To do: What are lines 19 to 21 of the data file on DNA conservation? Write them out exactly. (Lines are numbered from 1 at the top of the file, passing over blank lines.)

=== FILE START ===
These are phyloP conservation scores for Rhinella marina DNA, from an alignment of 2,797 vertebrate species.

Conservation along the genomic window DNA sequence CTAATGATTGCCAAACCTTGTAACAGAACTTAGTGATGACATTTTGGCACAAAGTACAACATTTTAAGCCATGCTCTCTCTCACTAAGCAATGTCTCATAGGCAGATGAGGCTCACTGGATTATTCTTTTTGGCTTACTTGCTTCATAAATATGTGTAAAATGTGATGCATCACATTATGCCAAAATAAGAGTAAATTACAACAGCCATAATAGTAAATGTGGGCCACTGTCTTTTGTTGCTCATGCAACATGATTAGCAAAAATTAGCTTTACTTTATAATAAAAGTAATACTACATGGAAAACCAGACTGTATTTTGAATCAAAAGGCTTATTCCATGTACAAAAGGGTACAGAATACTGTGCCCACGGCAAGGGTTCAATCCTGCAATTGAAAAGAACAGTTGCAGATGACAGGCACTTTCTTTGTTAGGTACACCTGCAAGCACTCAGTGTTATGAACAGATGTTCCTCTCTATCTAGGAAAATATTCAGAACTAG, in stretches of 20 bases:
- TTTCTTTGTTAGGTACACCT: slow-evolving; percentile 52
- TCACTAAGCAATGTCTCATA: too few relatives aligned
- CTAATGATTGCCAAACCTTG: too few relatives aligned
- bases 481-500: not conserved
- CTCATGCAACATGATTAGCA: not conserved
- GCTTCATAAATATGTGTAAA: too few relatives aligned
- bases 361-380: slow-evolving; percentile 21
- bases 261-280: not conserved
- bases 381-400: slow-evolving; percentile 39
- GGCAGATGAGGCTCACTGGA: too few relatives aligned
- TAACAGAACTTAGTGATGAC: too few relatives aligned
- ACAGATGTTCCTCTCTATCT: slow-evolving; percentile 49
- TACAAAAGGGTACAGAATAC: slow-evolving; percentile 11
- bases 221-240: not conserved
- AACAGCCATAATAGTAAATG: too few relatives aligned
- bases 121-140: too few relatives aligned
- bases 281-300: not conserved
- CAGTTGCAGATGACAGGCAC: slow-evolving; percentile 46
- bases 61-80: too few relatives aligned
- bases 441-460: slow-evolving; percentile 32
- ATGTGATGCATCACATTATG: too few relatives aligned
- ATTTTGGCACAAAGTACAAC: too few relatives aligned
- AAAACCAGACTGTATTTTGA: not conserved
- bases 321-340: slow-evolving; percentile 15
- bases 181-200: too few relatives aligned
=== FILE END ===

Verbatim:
- bases 281-300: not conserved
- CAGTTGCAGATGACAGGCAC: slow-evolving; percentile 46
- bases 61-80: too few relatives aligned